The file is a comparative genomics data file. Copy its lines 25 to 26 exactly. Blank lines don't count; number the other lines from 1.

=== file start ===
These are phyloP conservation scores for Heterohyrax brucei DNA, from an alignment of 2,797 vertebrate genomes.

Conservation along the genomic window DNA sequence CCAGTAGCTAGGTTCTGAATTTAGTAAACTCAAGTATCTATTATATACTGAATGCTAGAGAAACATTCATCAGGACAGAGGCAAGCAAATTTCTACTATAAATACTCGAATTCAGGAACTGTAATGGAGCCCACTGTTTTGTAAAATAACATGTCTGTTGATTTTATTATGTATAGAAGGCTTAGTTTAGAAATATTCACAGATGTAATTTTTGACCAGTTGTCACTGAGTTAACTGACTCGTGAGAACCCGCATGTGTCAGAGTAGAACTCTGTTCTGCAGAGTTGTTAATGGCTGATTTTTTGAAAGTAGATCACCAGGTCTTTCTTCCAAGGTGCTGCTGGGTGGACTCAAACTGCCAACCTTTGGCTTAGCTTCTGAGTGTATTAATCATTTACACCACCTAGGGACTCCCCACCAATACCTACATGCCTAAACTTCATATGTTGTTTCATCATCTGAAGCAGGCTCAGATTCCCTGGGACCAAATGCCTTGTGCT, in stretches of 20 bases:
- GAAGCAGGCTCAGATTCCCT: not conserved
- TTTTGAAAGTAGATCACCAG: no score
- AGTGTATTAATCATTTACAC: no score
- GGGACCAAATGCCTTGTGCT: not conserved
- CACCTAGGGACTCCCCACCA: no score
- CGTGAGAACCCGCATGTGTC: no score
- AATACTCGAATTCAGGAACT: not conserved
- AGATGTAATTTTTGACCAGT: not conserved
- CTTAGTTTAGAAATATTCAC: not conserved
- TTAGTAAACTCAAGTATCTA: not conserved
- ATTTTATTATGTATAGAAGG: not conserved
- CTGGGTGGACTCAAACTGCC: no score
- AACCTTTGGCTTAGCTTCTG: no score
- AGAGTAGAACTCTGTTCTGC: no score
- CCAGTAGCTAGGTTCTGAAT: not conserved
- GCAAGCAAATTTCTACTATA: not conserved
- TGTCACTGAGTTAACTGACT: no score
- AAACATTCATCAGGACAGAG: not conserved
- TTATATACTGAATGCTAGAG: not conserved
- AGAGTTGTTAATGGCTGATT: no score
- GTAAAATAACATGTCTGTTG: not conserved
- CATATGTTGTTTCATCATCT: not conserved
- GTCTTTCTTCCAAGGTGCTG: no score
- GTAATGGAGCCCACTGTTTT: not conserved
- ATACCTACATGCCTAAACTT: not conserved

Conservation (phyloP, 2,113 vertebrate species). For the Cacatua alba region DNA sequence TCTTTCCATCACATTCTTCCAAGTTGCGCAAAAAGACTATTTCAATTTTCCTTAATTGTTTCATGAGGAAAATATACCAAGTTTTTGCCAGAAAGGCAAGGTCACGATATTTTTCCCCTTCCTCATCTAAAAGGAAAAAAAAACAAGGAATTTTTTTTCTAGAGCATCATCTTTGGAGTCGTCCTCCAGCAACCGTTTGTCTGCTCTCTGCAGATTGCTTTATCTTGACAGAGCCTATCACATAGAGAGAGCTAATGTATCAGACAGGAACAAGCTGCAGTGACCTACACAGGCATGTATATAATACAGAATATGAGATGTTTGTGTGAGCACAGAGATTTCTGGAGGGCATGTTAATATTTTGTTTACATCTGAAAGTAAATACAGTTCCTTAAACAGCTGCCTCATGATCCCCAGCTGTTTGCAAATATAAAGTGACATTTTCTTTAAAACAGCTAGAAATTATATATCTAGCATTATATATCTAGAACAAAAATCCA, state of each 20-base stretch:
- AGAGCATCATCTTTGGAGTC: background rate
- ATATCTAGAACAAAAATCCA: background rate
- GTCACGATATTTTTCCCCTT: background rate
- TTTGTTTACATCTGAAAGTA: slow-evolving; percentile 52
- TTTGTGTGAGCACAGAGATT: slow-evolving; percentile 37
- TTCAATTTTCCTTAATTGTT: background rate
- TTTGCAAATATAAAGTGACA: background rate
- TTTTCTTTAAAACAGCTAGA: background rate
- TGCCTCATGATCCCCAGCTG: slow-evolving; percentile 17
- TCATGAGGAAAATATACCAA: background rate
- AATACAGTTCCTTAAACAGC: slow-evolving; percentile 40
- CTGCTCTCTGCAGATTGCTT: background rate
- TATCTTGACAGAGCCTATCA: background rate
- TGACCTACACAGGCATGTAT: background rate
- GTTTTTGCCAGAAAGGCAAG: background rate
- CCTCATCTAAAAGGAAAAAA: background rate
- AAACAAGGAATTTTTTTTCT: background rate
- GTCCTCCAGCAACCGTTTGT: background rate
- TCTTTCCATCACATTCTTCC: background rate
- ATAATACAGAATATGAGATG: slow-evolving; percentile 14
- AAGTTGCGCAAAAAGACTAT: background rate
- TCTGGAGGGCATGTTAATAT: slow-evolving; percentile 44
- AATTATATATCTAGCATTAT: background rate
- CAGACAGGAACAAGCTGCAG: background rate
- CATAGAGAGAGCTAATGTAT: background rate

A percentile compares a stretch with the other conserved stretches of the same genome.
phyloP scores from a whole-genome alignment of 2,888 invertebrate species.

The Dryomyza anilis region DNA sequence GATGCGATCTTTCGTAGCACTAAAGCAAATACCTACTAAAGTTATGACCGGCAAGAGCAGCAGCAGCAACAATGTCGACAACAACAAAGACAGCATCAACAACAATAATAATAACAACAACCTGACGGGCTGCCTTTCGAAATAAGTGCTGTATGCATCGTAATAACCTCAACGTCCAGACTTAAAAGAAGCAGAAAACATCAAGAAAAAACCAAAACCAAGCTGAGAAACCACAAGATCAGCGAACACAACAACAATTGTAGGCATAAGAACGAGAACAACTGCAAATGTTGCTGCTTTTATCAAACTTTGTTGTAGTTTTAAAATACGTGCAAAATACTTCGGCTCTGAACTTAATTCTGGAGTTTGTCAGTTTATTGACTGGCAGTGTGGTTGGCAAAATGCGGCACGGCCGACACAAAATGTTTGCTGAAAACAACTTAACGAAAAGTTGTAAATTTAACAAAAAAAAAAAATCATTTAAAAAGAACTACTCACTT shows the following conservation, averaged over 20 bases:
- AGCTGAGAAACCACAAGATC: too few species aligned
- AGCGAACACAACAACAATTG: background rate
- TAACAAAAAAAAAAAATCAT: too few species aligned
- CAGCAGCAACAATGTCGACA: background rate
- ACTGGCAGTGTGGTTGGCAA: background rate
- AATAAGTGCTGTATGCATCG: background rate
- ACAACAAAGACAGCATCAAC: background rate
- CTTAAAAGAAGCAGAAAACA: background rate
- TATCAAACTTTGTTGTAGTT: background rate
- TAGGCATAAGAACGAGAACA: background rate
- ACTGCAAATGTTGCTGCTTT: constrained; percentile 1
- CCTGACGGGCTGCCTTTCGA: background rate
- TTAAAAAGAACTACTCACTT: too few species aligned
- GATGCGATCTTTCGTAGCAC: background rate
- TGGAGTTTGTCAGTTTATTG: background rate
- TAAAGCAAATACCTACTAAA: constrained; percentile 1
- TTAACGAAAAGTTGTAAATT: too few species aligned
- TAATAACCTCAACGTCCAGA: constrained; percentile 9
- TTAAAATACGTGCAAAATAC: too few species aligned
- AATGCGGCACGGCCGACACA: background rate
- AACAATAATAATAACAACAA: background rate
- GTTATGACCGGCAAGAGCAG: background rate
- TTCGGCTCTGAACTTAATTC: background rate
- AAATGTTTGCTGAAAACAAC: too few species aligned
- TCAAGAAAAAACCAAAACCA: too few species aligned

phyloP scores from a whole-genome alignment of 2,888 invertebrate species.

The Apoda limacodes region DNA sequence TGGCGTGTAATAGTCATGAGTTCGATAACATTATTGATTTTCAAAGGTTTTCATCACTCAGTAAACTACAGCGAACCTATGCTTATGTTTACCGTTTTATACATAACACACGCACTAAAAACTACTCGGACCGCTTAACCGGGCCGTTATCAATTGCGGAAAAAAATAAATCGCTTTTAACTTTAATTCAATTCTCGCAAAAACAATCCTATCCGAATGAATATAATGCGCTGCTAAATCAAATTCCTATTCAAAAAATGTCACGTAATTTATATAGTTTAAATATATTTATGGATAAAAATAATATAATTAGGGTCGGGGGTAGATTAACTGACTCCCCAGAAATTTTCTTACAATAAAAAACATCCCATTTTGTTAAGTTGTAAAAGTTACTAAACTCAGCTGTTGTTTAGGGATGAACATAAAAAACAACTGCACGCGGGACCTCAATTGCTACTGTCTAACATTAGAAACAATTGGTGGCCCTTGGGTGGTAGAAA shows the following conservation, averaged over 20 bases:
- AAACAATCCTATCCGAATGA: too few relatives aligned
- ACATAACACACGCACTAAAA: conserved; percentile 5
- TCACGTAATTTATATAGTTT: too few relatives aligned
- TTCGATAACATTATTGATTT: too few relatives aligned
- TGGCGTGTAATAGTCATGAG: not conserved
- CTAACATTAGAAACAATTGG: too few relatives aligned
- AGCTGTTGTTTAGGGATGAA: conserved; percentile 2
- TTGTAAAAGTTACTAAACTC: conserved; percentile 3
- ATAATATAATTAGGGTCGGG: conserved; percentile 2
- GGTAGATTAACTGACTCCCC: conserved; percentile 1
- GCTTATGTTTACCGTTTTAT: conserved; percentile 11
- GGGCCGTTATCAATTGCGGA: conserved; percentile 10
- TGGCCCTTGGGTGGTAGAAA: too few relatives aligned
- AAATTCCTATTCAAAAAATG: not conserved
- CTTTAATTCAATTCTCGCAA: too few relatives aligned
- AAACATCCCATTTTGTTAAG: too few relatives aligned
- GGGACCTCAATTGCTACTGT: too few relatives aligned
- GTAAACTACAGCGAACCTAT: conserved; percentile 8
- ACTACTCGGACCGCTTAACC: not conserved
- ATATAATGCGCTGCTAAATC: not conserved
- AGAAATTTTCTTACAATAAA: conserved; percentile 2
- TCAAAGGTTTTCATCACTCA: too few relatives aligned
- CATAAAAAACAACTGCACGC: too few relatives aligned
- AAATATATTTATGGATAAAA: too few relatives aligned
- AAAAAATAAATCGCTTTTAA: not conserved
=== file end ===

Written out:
- GTCTTTCTTCCAAGGTGCTG: no score
- GTAATGGAGCCCACTGTTTT: not conserved